At the expense of being very blunt, I’m going to say that writing can be very tough. Getting someone to read what you’ve written can be even tougher.
I don’t mean to disconcert those just starting out in this very competitive but equally rewarding field that demands you to be constantly spewing out word after word, page after page. Hell, I’m just starting out in this field too. And at first, this fact probably disconcerts all. I hope it does. You are constantly reminded that you need to find inspiration and put pen to paper (or fingers to keys, whichever works for you) and this, sort of prompt, pushes you to write. Fear isn’t bad until you allow it to be so.
However stupid or illogical it may sound, inspiration is everywhere. Not all of us find inspiration in the same things, people or places, obviously. Inspiration doesn’t necessarily have to mean complete ideas of what you should, must or want to write. That would just be plagiarism. No, inspiration can mean different things to different people. Two things that mesmerise and intrigue me to no extent are clouds and the sky, its hues, shades, the fact that it is basically endless. I find a lot of my ideas when I’m just staring away into the sky, admiring the patterns that the clouds make, some thin and wispy, others thick and bulbous.
And that’s all well and good, but there are no local inspiration stores and at times it disappears as swiftly as it came to you. And that’s why you have to create inspiration. And that’s obviously easier said than done. I ain’t got no philosophy to that because it is as elusive to me as it is to you. Probably more.
Sometimes I catch myself backspacing a lot. Or scratching out what I just wrote, if I’m using pen and paper. And it’s not always because there was a mistake or I wrote a word in the wrong tense or anything. Its because there’s this little thing inside all of us called The Critic, whose job is conveniently described in his name. And he’s arguably the worst critic of all physically existent as well as non-existent critics. Trust me, he’s the worst. I can’t seem to emphasise that enough. I’ve been at the mercy of that critic for a long time but his words slowly mean less to me although they are always taken into consideration but never shown the way to the heart. We must all show this critic his place and keep him there.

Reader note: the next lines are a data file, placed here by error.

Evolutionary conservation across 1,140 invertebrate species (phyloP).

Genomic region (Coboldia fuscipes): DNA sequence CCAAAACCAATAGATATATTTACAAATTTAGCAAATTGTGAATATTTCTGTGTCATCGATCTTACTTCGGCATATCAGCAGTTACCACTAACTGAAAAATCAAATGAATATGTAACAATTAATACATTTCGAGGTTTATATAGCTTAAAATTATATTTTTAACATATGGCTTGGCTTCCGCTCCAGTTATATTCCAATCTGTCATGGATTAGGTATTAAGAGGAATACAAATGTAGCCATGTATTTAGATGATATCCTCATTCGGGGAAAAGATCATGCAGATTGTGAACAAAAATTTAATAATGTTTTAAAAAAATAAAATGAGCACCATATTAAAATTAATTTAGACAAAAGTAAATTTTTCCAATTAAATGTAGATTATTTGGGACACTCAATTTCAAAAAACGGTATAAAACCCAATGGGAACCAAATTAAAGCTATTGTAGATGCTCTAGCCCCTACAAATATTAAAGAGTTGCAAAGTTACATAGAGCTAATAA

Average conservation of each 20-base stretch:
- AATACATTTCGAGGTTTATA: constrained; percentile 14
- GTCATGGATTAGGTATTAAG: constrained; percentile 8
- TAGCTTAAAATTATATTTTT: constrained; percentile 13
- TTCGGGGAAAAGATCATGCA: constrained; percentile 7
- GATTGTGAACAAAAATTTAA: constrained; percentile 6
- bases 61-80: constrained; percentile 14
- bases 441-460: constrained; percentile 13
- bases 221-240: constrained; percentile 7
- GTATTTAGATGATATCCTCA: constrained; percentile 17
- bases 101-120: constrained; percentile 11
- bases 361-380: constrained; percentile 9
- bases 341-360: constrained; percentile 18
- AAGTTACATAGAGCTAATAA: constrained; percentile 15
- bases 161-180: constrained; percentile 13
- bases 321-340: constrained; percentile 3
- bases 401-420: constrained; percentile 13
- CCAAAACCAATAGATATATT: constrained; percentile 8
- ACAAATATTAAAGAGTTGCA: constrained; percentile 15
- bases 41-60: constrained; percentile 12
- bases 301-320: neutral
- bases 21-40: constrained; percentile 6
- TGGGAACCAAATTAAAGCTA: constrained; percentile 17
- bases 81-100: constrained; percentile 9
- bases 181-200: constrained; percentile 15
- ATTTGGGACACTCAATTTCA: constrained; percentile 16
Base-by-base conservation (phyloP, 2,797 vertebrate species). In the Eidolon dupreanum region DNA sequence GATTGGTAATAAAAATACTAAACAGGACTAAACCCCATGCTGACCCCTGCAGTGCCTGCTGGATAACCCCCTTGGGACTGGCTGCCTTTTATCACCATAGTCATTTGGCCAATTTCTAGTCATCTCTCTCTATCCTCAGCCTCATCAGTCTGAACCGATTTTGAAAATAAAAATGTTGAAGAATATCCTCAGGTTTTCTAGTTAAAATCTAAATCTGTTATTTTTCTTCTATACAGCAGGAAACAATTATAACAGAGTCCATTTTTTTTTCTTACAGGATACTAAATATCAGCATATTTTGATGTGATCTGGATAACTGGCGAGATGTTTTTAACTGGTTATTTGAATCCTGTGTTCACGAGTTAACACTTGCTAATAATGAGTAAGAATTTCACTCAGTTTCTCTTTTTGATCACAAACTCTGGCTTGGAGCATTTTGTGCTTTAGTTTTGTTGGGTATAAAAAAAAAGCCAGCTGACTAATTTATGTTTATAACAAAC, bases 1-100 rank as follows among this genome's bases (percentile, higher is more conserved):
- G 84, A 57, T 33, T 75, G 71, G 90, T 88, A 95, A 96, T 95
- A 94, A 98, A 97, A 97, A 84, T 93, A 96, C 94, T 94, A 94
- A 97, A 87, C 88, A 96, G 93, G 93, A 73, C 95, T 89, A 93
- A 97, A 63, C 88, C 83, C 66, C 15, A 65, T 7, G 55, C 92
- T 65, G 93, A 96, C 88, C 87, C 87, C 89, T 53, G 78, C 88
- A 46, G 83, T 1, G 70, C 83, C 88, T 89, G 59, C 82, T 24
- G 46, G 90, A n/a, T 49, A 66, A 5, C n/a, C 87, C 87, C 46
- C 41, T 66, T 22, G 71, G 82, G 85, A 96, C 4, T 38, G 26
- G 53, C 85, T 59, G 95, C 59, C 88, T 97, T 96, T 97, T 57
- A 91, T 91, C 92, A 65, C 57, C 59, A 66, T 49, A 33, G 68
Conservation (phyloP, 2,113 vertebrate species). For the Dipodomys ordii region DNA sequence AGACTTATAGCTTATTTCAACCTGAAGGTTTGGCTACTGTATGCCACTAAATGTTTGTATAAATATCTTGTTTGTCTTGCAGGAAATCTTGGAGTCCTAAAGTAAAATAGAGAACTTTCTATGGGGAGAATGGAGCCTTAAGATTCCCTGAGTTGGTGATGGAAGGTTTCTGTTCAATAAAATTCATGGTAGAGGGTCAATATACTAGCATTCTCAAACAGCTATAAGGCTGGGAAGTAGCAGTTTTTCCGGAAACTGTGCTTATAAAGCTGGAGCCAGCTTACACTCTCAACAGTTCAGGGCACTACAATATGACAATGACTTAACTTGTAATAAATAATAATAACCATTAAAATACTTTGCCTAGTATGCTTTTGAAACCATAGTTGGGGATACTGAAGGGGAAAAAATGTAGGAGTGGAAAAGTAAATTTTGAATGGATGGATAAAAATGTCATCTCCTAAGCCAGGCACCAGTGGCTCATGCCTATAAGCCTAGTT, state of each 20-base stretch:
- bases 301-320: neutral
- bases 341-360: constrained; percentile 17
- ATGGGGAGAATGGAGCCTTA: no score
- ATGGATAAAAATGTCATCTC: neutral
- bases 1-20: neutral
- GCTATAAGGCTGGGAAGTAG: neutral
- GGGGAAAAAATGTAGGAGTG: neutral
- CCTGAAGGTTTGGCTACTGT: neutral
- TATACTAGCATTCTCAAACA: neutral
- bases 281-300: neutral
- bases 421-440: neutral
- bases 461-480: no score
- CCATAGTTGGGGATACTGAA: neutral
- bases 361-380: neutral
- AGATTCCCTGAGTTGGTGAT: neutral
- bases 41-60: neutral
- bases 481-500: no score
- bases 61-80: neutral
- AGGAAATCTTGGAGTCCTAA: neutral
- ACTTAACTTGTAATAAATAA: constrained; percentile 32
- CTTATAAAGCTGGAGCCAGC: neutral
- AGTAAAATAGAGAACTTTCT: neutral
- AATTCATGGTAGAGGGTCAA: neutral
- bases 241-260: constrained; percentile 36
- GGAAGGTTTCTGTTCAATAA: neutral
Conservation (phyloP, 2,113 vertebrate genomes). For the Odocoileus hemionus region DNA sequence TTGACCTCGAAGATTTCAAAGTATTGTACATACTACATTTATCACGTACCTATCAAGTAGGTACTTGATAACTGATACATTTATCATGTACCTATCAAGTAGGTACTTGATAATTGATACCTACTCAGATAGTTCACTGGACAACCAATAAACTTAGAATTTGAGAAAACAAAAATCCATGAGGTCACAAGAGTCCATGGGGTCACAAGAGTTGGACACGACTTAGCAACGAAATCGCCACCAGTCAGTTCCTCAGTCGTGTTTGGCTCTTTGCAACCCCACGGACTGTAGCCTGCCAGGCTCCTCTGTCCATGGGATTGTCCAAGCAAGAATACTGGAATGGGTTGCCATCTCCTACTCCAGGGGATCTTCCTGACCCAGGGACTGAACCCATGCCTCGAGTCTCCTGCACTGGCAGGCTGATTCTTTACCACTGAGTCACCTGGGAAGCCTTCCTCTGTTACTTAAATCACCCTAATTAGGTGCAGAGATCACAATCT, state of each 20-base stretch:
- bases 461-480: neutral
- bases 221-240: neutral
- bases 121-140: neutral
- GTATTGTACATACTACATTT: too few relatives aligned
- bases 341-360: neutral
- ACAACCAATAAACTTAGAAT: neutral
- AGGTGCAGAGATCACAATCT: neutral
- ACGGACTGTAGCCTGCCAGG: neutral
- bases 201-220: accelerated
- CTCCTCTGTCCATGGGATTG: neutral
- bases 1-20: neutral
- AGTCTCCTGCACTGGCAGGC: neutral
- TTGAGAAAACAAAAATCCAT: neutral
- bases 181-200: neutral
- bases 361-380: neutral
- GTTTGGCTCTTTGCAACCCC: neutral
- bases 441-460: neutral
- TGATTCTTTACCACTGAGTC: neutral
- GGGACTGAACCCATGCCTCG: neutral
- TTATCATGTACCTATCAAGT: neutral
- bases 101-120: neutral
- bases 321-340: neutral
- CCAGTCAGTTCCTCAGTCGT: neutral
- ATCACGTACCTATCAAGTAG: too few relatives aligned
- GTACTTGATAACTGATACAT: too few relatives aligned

Recently I’ve been a little off with all the fiction writing and all and I thought it was because I wasn’t giving it enough time or I didn’t have inspiration. I found out that, yes, I wasn’t giving it enough time but the inspiration was there all along. I even wrote down lots and lots of ideas down in my notebook or in the note-taking app I have. Why I couldn’t materialise that is a lot of factors actually: I was out holidaying and returned just before Christmas after which I had to complete pending college work while also studying for my tests (which just got over today (yayy)).
So, today I was just staring into the sky, because I have nothing to do for a few days now since college is temporarily closed for us 11th graders, and I got to thinking about why I’ve been writing relatively less fiction lately and I came up with this idea of sharing what I’ve learnt about writing over the short number of years I’ve been writing.
This is intended to be motivating and uplifting when you’re fishing for words to put on that blank page or generally when you’re looking down the barrel of another barren, wordless day. Or anytime, really. Reminding myself of these things definitely motivates me.
So, go write! 😀